Do not get excited about prospects for peace. What I wrote two weeks ago still holds. Russia and Ukraine remain miles apart and no peace is in sight. If anything, Poroshenko’s 14 point plan and Putin’s between-the-lines response leave the two sides, if anything, further apart.
In capsule form, Poroshenko’s peace plan removes Ukraine’s territorial integrity from the negotiating table (without mentioning Crimea) and rules out autonomous-republic status (a la South Ossetia or Transnistria) for the Donbass “People’s Republics.” A new decentralized form of government will be negotiated as amendments to the constitution – and supervised by the European Union – with legally elected representatives and members of civic organizations from east Ukraine participating. Ukrainian separatists are to be amnestied after laying down their arms, liberating hostages, and evacuating occupied buildings and removing road blocks. Terrorists can “escape” via a safe corridor into Russia but must leave their weapons behind. All Ukrainians will be free to use Russian as their language of choice. The economic reconstruction of war-savaged towns and cities in the east will proceed under plans and assistance from the European Union. The peace plan calls for a seven-day cease fire to end June 27.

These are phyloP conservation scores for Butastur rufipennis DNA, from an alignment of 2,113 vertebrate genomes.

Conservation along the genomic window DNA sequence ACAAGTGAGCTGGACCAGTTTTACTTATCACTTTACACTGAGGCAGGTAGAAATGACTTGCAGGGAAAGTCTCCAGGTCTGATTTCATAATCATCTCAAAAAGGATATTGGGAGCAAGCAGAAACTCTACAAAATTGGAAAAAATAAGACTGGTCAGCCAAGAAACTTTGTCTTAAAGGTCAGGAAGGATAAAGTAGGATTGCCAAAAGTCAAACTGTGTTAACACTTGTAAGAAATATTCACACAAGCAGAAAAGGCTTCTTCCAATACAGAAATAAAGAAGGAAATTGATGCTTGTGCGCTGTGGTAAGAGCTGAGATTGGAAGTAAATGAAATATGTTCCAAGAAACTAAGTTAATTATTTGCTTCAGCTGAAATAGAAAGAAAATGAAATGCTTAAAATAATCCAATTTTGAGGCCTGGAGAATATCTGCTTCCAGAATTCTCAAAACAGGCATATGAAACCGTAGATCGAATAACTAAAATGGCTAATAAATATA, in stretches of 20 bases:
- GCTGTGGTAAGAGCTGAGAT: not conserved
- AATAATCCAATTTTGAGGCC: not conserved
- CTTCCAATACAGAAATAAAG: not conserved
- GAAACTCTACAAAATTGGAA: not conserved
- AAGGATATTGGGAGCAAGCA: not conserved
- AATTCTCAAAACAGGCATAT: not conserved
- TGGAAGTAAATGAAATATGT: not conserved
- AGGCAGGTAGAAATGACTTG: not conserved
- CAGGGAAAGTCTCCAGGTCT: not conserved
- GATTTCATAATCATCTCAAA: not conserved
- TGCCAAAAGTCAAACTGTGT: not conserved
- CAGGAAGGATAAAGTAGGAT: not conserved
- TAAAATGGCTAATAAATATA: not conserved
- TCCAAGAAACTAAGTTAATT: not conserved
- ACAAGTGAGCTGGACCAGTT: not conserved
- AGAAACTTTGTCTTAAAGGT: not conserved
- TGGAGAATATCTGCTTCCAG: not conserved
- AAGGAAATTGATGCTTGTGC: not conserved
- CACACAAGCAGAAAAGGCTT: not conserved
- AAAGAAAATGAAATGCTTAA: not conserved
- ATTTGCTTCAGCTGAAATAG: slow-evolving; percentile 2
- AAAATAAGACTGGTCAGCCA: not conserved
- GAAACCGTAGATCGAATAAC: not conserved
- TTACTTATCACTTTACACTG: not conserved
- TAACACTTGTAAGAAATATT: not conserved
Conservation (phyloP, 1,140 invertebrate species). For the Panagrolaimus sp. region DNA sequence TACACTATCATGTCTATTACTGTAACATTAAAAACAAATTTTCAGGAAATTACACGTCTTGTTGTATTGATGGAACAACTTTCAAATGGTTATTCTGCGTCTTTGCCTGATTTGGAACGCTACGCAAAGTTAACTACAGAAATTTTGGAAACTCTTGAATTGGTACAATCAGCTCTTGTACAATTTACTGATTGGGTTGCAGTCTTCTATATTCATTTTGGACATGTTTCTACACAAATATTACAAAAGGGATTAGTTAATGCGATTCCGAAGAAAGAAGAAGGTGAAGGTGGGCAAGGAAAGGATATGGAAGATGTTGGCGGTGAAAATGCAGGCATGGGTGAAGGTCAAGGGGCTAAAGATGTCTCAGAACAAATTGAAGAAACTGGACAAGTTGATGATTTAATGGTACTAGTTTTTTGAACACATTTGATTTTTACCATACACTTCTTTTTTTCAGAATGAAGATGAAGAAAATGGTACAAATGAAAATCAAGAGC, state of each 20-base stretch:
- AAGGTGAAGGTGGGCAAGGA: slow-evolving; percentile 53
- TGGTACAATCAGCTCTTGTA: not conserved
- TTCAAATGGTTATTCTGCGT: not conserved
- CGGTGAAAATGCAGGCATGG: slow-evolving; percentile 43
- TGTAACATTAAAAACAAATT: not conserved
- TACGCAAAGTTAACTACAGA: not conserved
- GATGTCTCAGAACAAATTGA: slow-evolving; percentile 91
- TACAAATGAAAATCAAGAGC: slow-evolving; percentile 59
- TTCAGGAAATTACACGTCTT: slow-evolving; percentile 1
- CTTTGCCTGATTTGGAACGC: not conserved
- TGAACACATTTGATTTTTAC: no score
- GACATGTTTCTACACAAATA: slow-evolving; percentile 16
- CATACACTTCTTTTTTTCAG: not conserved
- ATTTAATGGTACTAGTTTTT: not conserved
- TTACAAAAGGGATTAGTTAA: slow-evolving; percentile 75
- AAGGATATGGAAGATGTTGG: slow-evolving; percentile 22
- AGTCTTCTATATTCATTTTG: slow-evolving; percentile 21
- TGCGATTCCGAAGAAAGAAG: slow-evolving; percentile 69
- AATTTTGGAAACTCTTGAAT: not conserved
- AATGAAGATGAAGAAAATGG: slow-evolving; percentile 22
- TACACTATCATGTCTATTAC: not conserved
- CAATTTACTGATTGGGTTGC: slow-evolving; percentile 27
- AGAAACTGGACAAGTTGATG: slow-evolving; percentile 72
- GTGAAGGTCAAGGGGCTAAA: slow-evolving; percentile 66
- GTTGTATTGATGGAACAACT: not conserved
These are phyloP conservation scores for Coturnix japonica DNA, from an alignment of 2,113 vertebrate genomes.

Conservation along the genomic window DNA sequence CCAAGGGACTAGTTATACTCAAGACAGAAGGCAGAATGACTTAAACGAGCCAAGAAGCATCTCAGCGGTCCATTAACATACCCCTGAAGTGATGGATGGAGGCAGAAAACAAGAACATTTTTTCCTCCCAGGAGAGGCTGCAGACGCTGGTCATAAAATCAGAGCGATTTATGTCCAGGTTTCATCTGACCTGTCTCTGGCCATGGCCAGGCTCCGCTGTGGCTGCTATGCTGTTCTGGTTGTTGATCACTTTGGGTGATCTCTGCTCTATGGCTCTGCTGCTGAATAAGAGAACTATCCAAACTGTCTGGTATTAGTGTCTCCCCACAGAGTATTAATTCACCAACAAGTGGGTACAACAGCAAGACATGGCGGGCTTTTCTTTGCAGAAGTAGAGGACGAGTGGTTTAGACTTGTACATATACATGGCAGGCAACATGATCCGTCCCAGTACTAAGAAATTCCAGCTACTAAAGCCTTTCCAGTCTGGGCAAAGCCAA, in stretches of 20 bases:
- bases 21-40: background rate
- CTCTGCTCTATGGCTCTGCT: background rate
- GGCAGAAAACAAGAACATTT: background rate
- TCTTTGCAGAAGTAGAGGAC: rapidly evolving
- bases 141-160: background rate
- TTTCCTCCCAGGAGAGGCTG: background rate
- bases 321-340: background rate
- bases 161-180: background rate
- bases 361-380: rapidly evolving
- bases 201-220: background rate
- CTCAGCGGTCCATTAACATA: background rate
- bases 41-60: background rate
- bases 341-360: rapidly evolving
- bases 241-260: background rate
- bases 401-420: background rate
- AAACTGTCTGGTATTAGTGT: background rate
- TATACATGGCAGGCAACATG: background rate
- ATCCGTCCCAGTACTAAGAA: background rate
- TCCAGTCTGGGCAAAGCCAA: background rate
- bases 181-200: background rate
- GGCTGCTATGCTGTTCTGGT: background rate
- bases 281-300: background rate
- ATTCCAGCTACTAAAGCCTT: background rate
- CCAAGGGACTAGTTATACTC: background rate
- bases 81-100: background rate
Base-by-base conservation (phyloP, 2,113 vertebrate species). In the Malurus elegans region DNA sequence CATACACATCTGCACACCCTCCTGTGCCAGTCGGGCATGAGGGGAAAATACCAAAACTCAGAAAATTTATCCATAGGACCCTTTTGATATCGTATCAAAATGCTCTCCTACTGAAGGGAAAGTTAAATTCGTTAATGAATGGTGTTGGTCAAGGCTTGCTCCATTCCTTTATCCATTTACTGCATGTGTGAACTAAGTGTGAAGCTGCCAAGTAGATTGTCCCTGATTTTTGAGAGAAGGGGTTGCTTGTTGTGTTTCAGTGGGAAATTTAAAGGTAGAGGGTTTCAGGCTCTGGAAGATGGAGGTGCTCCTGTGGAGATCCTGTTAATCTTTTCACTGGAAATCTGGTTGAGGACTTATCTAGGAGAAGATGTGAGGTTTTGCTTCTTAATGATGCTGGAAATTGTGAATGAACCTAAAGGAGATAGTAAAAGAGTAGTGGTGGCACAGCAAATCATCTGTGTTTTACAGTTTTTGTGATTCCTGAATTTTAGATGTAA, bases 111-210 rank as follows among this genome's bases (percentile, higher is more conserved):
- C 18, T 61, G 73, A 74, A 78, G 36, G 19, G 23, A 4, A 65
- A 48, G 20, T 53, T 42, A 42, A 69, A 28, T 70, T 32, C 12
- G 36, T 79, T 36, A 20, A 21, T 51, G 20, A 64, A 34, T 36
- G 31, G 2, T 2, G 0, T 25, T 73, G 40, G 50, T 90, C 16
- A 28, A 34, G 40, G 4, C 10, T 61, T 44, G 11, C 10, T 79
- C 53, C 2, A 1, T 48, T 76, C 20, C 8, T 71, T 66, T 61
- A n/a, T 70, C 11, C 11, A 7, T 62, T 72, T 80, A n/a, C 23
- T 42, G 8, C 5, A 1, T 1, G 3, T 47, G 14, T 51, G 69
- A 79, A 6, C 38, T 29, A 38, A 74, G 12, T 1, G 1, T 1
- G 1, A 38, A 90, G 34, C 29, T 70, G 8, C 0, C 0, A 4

Poroshenko warned that, if rebel forces take advantage of the cease fire to bring in new troops and equipment, Ukraine is prepared to go to Plan B, whose details are not spelled out. Poroshenko ended his address with the declaration that his peace plan has the support of Barack Obama, Angela Merkel, David Cameron, Francois Holland, the UN general secretary, the OSCE chairperson, the secretary general of the Council of Europe, and others. Poroshenko appears to have covered his bases. He is by no means a novice to foreign policy.
Although Putin welcomes the cease fire that he has been lobbying for since Ukraine anti-terror operations began (and will take advantage of it), he will certainly reject the core elements of the peace plan as unacceptable for the following reasons: